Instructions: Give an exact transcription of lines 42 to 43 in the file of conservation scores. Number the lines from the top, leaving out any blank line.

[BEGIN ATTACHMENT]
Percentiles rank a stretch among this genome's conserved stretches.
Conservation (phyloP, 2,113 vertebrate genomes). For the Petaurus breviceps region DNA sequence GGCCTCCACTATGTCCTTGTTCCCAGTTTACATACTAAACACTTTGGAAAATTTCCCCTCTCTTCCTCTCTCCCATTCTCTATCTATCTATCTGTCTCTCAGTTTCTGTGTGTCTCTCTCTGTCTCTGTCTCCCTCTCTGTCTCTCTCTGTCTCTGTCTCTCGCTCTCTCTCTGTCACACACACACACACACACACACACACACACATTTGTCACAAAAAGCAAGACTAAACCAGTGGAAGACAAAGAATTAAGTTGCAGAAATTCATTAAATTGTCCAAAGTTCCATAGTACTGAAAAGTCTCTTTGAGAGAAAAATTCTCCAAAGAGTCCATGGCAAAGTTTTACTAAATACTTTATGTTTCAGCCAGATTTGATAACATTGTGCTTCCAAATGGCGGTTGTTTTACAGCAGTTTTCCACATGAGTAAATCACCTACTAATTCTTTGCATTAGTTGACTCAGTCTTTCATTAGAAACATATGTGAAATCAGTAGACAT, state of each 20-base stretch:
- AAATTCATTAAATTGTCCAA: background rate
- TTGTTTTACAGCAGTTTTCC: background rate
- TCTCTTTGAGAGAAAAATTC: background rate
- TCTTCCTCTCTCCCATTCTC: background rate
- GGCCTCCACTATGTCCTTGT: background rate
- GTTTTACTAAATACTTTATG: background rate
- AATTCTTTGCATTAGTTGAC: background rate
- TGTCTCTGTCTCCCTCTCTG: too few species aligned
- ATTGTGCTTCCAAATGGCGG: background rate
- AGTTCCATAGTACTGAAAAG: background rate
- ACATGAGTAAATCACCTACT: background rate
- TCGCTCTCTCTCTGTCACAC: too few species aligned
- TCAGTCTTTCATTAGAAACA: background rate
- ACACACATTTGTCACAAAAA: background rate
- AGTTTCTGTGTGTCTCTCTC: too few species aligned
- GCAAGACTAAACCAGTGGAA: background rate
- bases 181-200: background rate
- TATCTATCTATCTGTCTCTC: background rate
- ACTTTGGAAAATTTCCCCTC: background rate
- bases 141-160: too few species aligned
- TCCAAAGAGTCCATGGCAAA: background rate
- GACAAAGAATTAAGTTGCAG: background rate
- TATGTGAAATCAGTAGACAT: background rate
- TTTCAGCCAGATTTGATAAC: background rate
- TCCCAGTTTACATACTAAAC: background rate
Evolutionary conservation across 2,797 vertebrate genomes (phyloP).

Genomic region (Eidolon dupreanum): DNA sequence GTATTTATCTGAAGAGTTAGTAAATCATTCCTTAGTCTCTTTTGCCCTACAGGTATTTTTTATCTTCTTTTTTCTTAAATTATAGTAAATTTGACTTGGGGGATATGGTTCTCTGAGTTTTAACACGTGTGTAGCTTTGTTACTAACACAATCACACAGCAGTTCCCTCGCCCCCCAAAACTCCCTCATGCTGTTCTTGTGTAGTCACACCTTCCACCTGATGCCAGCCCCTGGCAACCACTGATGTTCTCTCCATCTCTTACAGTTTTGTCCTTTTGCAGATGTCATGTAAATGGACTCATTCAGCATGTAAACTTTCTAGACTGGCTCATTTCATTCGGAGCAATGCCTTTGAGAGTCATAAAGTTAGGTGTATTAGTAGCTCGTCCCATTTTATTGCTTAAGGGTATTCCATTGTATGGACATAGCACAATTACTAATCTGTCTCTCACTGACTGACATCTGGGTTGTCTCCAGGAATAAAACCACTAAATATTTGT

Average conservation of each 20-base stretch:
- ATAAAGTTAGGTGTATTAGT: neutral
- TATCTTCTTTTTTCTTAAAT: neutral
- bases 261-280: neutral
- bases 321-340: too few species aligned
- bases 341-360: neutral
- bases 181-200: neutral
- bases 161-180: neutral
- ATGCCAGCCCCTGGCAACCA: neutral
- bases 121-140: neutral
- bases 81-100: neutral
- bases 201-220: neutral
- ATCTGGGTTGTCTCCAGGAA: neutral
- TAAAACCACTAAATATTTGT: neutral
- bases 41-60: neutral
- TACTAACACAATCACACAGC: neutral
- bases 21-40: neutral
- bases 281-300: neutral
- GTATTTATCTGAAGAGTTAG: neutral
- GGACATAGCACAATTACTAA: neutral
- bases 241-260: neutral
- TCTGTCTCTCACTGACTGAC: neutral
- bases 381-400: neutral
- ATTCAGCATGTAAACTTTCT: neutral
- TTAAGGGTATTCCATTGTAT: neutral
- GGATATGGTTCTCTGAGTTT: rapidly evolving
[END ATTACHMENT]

- ATCTGGGTTGTCTCCAGGAA: neutral
- TAAAACCACTAAATATTTGT: neutral